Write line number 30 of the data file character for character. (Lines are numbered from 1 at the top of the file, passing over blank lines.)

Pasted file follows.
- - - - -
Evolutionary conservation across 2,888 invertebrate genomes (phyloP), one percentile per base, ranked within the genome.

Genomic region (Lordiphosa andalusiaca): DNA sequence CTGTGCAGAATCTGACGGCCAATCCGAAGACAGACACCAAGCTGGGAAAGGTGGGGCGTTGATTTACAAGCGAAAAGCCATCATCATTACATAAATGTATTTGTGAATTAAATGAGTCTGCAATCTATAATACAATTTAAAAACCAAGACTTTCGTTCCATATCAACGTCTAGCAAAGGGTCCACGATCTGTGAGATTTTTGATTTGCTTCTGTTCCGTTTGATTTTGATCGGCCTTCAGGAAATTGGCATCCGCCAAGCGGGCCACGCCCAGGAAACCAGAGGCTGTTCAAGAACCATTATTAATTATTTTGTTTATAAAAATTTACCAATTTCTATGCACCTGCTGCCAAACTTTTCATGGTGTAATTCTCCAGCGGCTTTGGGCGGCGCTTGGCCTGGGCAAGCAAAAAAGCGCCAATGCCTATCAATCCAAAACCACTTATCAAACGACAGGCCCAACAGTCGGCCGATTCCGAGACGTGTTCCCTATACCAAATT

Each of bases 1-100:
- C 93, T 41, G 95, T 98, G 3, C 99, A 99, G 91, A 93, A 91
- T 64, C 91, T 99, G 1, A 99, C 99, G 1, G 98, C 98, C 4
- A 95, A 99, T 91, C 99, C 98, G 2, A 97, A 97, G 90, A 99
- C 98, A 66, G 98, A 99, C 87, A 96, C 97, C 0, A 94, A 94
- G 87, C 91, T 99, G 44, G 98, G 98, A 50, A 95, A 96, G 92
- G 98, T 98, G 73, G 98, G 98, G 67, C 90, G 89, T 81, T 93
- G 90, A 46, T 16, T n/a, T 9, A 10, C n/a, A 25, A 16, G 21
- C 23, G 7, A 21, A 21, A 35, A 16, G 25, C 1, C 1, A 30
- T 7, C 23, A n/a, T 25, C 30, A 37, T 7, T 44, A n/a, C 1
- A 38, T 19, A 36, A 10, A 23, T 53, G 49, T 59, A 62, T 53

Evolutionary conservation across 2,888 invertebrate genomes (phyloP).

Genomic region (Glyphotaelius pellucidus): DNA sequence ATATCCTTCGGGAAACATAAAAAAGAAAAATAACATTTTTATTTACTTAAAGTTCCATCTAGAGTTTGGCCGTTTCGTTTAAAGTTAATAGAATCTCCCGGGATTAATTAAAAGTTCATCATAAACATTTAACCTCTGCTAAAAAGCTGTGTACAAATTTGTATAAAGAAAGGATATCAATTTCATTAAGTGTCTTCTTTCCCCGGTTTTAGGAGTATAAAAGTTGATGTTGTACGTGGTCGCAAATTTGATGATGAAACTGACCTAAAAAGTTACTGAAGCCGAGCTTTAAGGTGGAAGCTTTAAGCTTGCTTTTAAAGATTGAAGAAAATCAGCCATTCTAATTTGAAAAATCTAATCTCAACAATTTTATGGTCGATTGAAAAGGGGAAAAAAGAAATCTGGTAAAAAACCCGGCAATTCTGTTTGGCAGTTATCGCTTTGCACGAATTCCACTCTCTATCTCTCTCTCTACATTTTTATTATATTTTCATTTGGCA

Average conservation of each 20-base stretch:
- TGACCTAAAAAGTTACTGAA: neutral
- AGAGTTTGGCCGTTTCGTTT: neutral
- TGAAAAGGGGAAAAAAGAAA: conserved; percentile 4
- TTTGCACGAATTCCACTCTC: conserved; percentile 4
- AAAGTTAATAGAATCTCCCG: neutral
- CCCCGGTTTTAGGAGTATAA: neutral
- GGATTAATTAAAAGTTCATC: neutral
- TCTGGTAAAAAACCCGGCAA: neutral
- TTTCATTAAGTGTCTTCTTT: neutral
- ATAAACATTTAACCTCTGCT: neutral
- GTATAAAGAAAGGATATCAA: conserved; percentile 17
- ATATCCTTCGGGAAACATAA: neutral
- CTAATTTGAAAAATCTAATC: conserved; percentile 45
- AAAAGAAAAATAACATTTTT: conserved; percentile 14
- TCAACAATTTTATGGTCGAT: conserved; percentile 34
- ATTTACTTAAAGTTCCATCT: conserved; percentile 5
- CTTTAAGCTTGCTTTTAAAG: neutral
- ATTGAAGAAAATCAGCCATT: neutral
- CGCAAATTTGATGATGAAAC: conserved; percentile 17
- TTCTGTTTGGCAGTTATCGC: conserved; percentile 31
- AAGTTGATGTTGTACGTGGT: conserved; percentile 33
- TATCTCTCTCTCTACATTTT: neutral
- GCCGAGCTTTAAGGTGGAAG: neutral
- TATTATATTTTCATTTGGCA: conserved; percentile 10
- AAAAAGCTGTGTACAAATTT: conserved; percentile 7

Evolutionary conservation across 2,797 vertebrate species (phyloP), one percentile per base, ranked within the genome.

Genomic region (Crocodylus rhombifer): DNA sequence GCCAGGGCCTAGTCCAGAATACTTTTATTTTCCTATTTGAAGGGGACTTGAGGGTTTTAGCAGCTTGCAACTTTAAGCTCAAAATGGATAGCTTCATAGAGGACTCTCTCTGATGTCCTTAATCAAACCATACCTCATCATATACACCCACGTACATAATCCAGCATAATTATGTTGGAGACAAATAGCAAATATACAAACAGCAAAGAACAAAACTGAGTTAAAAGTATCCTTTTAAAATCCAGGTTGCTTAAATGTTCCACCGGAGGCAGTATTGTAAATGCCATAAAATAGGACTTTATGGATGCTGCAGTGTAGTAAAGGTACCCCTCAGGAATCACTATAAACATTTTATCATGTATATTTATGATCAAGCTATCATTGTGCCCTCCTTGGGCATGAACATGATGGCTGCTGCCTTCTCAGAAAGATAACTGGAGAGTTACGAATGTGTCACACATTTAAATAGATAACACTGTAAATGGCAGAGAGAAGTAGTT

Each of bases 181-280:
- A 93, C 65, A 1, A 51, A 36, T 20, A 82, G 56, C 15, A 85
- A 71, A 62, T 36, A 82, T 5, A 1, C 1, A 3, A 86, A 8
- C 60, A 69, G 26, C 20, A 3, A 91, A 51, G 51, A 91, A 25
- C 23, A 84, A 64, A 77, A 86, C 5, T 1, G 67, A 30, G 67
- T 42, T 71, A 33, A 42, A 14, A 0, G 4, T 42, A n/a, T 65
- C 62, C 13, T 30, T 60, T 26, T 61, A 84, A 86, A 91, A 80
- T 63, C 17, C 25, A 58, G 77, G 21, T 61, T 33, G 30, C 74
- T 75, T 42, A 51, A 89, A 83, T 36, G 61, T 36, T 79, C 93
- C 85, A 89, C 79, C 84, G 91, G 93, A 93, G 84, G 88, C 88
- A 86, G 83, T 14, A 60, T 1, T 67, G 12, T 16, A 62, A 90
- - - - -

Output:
- AAAAGAAAAATAACATTTTT: conserved; percentile 14